Why trading options?

I like trading options because they are the most versatile financial instruments I’ve traded in 17 years. I have been trading stocks, bonds, futures and options on stocks, indexes, currencies and commodities and I’ve found options to be the best instrument to implement trading & investment strategies.

Let’s demonstrate this by taking a basic example of trading the stock of a relative solid business compared with trading the options of that stock.

Trading options or trading stocks?

Let’s assume you would like to own Aaple Inc. (AAPL) which is trading today for $102.20 a share. To buy 100 Apple shares you need a capital of $10,220 ($102.20 x 100 shares). You buy the shares and “block” $10,000 as margin for the trade.

However, let’s see what happens if instead of buying shares you sell a Put option with the strike of $100, expiring in 32 days, for which you collect $4.10 credit. Not only that you block only 20% ($2,000) as margin to sell that Put, that is five times less than the margin needed to buy the stock, but you end up in much better shape.

Three outcomes are actually possible at April’s monthly expiration in 32 days:

trading options AAPL

  1. AAPL ends up above $102.20 per share (let’s say $105): if you own 100 shares you have a $280 (2.74%) return on capital used (the margin); if you sold the Put, you keep the the premium collected and cash in $410 (20.5%) return on margin
  2. AAPL ends up between $100 and $102.20 (let’s say $101): if you own 100 shares you book a $120 (1.17%) loss on margin; if you sold the Put, you keep the premium collected and book the same $410 (20.5%) return on margin
  3. AAPL ends up below $100 per share (let’s say $97): if you own 100 shares you end up losing $520 (5.09%) on margin; if you sold the Put, you get assigned on it and have to buy 100 shares for $100 each; you also keep the premium collected ($4.10 per share) so actually end up owning AAPL share for $95.90 ($100 – $4.10). As AAPL market price is $97, you could sell the shares right away and still have a $110 (1.13%) positive return on margin.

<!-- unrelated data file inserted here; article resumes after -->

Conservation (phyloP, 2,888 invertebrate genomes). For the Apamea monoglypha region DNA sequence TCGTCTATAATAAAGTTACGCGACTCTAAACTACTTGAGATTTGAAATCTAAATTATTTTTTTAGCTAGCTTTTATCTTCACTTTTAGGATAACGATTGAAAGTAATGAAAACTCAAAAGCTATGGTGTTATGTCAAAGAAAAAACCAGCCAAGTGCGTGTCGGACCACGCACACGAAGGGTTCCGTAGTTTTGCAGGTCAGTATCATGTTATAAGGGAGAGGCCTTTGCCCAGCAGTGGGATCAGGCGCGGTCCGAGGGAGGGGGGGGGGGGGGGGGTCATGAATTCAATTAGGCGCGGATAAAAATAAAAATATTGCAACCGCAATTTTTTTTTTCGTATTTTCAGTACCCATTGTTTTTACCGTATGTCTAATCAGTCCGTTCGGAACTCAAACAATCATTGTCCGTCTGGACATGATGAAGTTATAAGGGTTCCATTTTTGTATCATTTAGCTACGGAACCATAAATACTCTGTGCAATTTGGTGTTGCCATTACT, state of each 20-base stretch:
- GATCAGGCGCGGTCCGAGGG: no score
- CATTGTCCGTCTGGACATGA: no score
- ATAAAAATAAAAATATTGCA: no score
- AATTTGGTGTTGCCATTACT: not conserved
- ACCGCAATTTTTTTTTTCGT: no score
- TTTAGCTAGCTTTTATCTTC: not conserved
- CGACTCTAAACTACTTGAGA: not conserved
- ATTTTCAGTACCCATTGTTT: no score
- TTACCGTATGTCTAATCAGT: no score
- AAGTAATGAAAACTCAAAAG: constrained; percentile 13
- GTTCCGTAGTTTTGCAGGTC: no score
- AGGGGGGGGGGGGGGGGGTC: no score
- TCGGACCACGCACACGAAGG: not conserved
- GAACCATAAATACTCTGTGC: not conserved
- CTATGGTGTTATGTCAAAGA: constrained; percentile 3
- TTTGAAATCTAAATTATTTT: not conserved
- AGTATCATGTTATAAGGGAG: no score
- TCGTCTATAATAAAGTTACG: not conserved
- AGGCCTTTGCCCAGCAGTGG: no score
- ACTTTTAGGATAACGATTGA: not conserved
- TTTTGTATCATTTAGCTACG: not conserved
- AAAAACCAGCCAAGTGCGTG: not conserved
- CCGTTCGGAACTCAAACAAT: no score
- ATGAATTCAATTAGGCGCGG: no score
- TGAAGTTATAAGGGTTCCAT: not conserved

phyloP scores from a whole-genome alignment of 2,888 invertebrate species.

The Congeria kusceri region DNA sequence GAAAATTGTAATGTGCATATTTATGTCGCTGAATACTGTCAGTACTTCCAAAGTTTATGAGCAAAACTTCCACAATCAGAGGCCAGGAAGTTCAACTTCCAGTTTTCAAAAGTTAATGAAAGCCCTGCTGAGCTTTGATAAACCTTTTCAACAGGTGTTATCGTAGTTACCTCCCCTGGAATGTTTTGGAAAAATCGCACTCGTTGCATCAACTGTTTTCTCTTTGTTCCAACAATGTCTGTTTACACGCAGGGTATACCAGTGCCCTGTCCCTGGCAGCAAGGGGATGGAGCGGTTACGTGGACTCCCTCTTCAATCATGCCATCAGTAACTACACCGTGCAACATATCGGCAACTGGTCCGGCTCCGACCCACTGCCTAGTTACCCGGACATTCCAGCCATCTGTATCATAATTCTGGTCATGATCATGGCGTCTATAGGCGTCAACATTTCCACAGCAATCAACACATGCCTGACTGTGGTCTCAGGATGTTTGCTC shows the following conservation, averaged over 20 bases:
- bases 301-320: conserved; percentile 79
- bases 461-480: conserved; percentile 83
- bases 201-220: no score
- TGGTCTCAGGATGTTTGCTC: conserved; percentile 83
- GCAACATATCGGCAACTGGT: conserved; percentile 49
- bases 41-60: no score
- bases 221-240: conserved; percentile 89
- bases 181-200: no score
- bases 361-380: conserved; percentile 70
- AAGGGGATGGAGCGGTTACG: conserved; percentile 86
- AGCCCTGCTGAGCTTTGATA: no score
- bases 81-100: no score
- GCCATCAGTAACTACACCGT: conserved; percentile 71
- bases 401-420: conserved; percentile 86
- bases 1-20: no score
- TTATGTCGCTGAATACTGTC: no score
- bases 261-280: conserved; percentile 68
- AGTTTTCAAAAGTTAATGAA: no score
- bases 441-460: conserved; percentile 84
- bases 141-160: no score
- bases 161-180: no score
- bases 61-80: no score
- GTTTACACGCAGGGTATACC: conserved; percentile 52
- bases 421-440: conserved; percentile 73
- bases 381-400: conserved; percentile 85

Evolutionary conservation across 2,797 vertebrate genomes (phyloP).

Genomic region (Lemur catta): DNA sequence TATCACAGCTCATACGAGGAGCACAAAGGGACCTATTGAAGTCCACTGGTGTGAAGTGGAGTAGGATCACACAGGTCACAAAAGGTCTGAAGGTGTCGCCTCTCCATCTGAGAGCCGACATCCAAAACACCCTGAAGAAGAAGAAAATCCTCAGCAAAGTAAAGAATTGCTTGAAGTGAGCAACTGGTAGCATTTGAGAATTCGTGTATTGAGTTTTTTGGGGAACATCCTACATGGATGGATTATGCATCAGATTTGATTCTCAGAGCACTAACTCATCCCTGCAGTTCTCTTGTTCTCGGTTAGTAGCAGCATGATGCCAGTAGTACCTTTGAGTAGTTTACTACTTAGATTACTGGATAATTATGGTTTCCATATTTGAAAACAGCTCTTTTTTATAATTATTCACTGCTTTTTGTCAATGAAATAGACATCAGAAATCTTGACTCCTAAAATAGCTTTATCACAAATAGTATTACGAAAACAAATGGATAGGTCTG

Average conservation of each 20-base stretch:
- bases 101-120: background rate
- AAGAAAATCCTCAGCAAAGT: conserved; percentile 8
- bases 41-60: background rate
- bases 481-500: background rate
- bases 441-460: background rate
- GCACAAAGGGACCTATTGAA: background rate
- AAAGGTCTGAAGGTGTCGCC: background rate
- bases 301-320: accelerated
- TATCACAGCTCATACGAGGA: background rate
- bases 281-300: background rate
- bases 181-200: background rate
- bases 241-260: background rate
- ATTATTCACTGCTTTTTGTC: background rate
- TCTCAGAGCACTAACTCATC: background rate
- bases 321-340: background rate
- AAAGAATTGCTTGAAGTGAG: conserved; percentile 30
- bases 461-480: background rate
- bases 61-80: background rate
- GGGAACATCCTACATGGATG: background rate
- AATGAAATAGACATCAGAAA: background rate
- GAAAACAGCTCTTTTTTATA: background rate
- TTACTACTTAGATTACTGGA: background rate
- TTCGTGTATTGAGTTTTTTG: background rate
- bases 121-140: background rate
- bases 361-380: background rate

The next level in trading options

The above example shows the superior results of trading basic options strategies over trading stocks. That is judged by the account (margin) size needed and risk control available but that is not everything.

More complex strategies for managing a portfolio could not even be imaginable by just trading stocks. On the opposite, a large variety of strategies become possible by trading options. Although we name them Calendars, Butterflies, Condors or Diagonals they are all variations of simple options spreads.

Diversification becomes crucial when managing an options portfolio. We diversify by the underlying instrument (stocks, indexes, ETFs), by the number of days until expiration (DTE), by the number of days in trade (DIT) and by the type of strategy we use.

Trading options diversification

We can go further and diversify by volatility range at entry, by the day of the week when we put on trades and by the way we manage the trade between entry and exit.

Diversification is key to a healthy portfolio management and increases your chances of high returns.

Consider learning the essentials of trading options by taking our class Options Seminar – The Essentials and then going to a more advanced level with the 10% Profit per Month Program.

Stay healthy and get wealthy by trading options!